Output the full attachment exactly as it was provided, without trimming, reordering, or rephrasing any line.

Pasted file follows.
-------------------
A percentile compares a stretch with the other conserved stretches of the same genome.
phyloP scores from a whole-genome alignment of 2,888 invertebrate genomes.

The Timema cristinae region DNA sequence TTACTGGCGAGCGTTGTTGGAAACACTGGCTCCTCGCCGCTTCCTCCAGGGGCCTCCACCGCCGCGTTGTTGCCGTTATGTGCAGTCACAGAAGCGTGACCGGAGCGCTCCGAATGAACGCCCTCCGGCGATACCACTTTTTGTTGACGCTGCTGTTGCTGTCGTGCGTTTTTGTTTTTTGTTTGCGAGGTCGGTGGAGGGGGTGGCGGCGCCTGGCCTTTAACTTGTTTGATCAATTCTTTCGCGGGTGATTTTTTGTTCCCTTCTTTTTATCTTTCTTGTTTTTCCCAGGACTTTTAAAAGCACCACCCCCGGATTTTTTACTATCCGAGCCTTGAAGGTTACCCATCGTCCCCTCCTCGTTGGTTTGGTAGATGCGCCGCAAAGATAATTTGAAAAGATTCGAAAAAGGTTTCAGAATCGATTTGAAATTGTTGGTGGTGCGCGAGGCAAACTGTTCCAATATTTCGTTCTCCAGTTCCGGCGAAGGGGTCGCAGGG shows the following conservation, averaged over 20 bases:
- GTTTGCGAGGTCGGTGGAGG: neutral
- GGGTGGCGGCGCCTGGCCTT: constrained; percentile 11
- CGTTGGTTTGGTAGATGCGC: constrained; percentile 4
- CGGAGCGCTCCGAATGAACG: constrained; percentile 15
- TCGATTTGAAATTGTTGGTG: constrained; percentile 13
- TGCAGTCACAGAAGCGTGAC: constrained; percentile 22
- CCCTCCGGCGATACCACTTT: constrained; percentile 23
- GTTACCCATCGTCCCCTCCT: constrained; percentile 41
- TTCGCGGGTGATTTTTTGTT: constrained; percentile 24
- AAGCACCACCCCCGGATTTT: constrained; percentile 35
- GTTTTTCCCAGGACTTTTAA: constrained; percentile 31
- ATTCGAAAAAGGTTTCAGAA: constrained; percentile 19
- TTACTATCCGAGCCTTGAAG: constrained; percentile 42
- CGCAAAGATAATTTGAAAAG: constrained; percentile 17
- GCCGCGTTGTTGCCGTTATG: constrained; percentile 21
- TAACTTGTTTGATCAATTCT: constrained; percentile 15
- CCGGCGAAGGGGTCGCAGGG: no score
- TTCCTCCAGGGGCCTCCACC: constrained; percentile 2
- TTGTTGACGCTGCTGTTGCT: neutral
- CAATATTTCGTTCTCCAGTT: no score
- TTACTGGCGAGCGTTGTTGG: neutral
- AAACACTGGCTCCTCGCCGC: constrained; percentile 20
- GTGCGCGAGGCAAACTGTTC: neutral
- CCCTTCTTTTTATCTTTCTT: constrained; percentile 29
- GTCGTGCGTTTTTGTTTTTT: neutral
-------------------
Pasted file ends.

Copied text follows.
A percentile compares a stretch with the other conserved stretches of the same genome.
phyloP scores from a whole-genome alignment of 2,888 invertebrate genomes.

The Timema cristinae region DNA sequence TTACTGGCGAGCGTTGTTGGAAACACTGGCTCCTCGCCGCTTCCTCCAGGGGCCTCCACCGCCGCGTTGTTGCCGTTATGTGCAGTCACAGAAGCGTGACCGGAGCGCTCCGAATGAACGCCCTCCGGCGATACCACTTTTTGTTGACGCTGCTGTTGCTGTCGTGCGTTTTTGTTTTTTGTTTGCGAGGTCGGTGGAGGGGGTGGCGGCGCCTGGCCTTTAACTTGTTTGATCAATTCTTTCGCGGGTGATTTTTTGTTCCCTTCTTTTTATCTTTCTTGTTTTTCCCAGGACTTTTAAAAGCACCACCCCCGGATTTTTTACTATCCGAGCCTTGAAGGTTACCCATCGTCCCCTCCTCGTTGGTTTGGTAGATGCGCCGCAAAGATAATTTGAAAAGATTCGAAAAAGGTTTCAGAATCGATTTGAAATTGTTGGTGGTGCGCGAGGCAAACTGTTCCAATATTTCGTTCTCCAGTTCCGGCGAAGGGGTCGCAGGG shows the following conservation, averaged over 20 bases:
- GTTTGCGAGGTCGGTGGAGG: neutral
- GGGTGGCGGCGCCTGGCCTT: constrained; percentile 11
- CGTTGGTTTGGTAGATGCGC: constrained; percentile 4
- CGGAGCGCTCCGAATGAACG: constrained; percentile 15
- TCGATTTGAAATTGTTGGTG: constrained; percentile 13
- TGCAGTCACAGAAGCGTGAC: constrained; percentile 22
- CCCTCCGGCGATACCACTTT: constrained; percentile 23
- GTTACCCATCGTCCCCTCCT: constrained; percentile 41
- TTCGCGGGTGATTTTTTGTT: constrained; percentile 24
- AAGCACCACCCCCGGATTTT: constrained; percentile 35
- GTTTTTCCCAGGACTTTTAA: constrained; percentile 31
- ATTCGAAAAAGGTTTCAGAA: constrained; percentile 19
- TTACTATCCGAGCCTTGAAG: constrained; percentile 42
- CGCAAAGATAATTTGAAAAG: constrained; percentile 17
- GCCGCGTTGTTGCCGTTATG: constrained; percentile 21
- TAACTTGTTTGATCAATTCT: constrained; percentile 15
- CCGGCGAAGGGGTCGCAGGG: no score
- TTCCTCCAGGGGCCTCCACC: constrained; percentile 2
- TTGTTGACGCTGCTGTTGCT: neutral
- CAATATTTCGTTCTCCAGTT: no score
- TTACTGGCGAGCGTTGTTGG: neutral
- AAACACTGGCTCCTCGCCGC: constrained; percentile 20
- GTGCGCGAGGCAAACTGTTC: neutral
- CCCTTCTTTTTATCTTTCTT: constrained; percentile 29
- GTCGTGCGTTTTTGTTTTTT: neutral